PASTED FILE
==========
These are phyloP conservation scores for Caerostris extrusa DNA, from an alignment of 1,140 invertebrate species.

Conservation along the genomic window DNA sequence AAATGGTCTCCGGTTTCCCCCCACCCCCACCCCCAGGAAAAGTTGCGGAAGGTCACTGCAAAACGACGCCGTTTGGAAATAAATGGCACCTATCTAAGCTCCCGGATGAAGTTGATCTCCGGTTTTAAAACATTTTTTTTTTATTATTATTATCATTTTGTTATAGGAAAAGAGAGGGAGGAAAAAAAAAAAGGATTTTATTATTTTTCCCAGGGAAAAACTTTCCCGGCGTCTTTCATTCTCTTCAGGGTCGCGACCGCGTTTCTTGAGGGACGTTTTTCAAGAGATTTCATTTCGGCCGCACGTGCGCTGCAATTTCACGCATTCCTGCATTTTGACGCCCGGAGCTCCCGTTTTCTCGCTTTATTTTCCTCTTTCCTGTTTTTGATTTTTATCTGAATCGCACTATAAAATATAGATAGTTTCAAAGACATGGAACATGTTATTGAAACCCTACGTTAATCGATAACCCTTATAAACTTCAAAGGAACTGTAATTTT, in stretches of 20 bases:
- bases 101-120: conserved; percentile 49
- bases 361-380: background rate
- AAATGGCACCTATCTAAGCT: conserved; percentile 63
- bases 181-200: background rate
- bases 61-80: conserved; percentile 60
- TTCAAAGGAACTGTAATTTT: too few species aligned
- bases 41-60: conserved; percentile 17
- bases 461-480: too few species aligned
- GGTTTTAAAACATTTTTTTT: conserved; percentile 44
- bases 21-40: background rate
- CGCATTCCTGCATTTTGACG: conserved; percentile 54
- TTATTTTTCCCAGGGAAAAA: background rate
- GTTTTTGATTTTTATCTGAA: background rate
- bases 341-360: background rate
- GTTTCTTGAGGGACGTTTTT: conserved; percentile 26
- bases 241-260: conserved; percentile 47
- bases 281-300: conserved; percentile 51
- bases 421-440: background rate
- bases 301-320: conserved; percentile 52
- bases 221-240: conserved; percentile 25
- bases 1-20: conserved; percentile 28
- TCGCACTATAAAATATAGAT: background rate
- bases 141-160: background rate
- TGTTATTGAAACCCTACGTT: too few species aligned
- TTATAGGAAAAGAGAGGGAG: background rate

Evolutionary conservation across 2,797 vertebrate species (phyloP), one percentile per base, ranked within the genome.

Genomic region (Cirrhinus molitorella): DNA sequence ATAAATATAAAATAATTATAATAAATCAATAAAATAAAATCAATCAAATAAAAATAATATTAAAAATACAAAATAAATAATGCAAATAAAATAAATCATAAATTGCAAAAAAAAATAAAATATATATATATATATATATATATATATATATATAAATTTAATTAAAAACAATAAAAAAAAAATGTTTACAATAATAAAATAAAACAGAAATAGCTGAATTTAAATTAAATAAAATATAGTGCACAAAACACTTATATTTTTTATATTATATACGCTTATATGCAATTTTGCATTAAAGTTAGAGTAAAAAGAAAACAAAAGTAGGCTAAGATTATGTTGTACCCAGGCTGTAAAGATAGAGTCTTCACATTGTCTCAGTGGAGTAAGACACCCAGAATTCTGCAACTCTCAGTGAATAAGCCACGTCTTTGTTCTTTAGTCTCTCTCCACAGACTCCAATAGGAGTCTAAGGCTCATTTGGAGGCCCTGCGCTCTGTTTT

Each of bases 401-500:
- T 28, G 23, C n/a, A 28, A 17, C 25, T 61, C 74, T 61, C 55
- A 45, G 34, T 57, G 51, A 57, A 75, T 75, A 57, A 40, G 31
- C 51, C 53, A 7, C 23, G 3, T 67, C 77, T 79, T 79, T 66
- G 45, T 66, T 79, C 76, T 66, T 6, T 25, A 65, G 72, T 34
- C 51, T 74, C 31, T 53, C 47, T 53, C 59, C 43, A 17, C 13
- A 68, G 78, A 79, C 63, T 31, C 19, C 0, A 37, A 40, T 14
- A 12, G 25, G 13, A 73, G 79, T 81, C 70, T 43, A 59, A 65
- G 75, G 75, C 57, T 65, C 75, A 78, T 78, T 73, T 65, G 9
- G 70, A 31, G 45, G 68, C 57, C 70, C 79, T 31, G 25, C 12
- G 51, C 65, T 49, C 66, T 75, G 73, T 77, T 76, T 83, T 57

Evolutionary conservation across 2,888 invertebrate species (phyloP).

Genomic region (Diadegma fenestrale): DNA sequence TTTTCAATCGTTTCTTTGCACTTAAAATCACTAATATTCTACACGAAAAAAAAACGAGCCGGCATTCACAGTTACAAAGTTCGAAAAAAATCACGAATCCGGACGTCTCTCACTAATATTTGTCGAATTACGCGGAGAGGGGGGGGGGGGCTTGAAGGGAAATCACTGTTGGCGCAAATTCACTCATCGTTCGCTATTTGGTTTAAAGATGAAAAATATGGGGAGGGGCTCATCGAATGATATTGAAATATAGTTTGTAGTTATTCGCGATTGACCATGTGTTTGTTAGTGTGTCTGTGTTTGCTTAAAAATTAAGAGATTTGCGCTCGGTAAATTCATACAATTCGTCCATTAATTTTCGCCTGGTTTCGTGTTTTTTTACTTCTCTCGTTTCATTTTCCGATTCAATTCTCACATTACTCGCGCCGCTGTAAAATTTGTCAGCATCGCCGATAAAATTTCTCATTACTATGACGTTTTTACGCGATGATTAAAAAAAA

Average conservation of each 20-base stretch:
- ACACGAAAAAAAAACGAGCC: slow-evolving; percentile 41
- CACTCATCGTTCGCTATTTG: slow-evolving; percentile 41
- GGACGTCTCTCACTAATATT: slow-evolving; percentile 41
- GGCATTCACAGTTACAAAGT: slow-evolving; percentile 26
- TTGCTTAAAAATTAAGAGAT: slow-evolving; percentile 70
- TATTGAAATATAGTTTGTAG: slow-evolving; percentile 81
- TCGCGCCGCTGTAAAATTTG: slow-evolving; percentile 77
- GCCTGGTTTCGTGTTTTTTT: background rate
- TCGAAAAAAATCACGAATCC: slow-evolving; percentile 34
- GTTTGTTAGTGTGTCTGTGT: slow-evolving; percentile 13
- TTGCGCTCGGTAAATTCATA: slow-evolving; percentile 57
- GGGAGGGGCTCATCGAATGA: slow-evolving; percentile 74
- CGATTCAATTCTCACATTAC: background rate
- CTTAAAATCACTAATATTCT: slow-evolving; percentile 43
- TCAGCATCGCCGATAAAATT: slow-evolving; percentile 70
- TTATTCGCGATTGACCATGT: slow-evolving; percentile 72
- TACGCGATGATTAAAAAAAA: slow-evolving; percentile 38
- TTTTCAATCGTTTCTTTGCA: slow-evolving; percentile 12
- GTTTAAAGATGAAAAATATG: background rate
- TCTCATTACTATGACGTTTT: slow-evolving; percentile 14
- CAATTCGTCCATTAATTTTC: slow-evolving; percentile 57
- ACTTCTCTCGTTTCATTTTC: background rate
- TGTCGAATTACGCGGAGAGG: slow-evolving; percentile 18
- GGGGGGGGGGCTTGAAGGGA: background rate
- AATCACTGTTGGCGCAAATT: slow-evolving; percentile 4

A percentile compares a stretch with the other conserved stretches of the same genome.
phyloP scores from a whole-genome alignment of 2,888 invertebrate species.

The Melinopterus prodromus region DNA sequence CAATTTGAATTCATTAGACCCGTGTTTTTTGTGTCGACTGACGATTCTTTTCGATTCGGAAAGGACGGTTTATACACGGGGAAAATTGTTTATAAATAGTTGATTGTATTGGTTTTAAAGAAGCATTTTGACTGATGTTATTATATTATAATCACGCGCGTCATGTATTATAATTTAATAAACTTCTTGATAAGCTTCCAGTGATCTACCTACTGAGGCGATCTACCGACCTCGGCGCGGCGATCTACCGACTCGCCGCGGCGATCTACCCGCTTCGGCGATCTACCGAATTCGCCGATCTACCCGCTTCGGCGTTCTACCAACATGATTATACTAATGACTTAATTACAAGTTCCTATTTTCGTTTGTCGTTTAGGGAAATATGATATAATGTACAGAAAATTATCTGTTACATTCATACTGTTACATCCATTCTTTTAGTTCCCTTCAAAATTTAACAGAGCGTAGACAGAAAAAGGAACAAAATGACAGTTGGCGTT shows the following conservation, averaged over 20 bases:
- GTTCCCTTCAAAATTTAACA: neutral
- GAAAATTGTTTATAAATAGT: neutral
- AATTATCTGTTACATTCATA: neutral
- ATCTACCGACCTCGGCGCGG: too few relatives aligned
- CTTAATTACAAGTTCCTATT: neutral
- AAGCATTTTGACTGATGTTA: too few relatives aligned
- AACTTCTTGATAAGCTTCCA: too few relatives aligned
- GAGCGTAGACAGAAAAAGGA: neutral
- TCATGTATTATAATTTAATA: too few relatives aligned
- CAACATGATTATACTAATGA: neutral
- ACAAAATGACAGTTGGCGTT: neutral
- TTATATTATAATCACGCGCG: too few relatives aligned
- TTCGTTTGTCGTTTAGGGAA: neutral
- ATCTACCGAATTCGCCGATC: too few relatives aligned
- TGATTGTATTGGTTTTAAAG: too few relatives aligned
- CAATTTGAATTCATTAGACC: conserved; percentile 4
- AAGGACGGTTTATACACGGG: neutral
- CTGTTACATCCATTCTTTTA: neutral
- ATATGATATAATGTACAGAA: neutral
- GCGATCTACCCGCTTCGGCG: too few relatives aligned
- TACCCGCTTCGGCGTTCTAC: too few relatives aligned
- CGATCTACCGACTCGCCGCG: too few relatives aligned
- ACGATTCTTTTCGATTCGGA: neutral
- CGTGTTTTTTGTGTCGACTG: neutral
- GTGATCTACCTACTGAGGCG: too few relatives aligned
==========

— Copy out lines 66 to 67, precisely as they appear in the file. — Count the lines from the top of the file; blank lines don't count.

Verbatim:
- TGTCGAATTACGCGGAGAGG: slow-evolving; percentile 18
- GGGGGGGGGGCTTGAAGGGA: background rate